Is Christmas good for the economy?

You can look at the Christmas business as part of the economy. Or you can look at it from an economist’s point of view. The difference is pretty big.

The word “economy” is sometimes confused with “economics”. 

While “economy” is the system in which money, industry, and trade are organised, “economics” is the study of decision-making people. Since economics is a social science, the core of economics is to understand people’s behaviour – as individuals and in groups – and to improve people’s lives.

The proximity of economy and economics sometimes leads to the assumption economists were always business-friendly and entrepreneur-friendly. This is wrong. Economics does not advocate ever more production or work. Instead, the focus is on the human being. With all their wishes and needs, men and women are at the core of economists’ considerations.

This is often enlightening. The economic perspective is exceptional. 

Here’s an actual example of what I mean by that.

The Christmas economy is all those industries that participate in the Christmas business. It is a billion-dollar business. (If someone owned the Christmas brand, they would be by far the richest person in the world.) Film studios release high-budget movies during the holiday season, two billion Christmas cards are sent each year, and more than 20 million Christmas trees are sold  – all that in the US alone. On average, every US American spends about 900 US-Dollars on gifts and other holiday-related items. – Christmas seems to be good for the economy.

This is the “economy view”.

The “economics view” is far-reaching. 

What looks like an economic success story at first glance becomes more critical, at least more differentiated, at a second glance.

In most Western nations, Christmas Day is the least active day of the year for business and commerce; almost all retail, commercial and institutional businesses are closed, and nearly all industries cease activity. 

So public holidays are at the expense of economic output. Those who do not work do not contribute to the economic output. It’s that simple.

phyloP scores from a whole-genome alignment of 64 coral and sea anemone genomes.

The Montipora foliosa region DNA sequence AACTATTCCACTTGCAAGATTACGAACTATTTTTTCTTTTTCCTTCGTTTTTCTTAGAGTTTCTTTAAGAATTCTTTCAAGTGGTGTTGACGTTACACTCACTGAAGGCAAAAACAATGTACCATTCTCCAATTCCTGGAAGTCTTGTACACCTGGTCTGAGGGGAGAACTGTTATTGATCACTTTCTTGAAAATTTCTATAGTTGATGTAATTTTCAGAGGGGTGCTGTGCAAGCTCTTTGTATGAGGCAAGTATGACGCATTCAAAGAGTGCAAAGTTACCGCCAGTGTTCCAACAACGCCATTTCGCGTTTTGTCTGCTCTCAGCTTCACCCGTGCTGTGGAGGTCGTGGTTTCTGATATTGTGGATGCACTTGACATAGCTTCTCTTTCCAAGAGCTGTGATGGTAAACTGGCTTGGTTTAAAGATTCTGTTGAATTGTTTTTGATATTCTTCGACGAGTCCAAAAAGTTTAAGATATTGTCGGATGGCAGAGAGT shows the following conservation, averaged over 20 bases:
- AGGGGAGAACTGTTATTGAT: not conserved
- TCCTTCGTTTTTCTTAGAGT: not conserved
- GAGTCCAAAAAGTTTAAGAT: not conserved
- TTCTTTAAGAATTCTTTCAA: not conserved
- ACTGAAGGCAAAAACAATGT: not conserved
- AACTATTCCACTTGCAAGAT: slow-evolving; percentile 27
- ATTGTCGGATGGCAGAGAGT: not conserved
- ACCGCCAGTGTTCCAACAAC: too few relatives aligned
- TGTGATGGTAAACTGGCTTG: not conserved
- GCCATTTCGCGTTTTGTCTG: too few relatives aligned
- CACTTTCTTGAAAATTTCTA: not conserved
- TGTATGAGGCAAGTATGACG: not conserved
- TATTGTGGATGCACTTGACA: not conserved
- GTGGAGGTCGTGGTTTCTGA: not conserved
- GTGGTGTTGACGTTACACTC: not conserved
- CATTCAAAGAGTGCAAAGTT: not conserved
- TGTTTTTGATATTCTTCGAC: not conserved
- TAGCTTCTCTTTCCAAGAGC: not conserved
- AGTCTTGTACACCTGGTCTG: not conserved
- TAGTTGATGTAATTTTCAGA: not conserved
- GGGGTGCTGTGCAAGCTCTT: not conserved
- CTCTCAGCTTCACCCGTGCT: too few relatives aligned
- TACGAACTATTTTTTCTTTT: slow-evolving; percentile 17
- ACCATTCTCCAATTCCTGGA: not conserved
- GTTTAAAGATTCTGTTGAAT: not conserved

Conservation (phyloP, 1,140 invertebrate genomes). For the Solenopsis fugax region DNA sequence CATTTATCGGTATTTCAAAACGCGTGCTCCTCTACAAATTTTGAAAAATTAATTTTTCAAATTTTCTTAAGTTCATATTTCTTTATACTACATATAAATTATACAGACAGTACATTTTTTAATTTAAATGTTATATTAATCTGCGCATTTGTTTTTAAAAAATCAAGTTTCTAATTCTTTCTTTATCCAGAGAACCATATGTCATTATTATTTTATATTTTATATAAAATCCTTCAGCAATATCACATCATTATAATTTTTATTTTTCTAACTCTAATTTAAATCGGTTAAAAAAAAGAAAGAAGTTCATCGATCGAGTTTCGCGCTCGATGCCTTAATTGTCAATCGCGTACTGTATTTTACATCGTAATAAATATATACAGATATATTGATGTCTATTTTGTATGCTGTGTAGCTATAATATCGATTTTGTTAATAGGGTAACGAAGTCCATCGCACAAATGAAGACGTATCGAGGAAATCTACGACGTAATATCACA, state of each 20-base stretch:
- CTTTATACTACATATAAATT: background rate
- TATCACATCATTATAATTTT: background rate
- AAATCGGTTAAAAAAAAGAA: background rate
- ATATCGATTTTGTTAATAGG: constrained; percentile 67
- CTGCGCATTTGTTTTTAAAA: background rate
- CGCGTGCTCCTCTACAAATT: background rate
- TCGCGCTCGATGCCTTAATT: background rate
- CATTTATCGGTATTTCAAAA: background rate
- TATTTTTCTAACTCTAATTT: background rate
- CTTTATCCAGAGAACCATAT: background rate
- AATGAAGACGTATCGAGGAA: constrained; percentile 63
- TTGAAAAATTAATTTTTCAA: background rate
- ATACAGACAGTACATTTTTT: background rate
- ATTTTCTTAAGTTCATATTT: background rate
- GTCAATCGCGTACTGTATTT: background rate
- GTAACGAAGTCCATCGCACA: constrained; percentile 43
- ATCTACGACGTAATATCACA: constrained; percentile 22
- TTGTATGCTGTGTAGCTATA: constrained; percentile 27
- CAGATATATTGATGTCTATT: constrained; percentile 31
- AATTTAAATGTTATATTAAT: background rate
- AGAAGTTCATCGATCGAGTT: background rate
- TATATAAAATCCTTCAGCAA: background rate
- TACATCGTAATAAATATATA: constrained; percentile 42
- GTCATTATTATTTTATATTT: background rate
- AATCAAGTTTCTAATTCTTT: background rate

Therefore, the widened view of economics leads to this question: Does the amount of shopping at Christmas increase a country’s economic performance, or is the performance reduced because people don’t work at Christmas?

Things are sometimes complicated in economics, right?

And it gets even more complicated when you put people first.

What is suitable for people? How much work? How much free time? What is the best ratio?

If you look at economic performance, you would think that the more people work, the better. If you look at people, it’s different because spare time is a precious good. – So, prosperity cannot only be measured in terms of gross domestic product.

Another aspect makes the “economic benefit” of Christmas even more questionable.

Despite all the spending, Christmas could be a so-called deadweight loss.  Because of the effect of gift-giving. The loss results from the difference between what the gift giver spent on the item and what the gift receiver would have paid for the same thing. In the 1990s, a study for the USA estimated the loss of wealth due to Christmas gifts at around 4 billion US dollars a year.

Some economists, therefore, tend only to give gifts of money. – This might be seen as heartless. But, hey, that’s the price economists have to pay for their enlightenment. ;-) 

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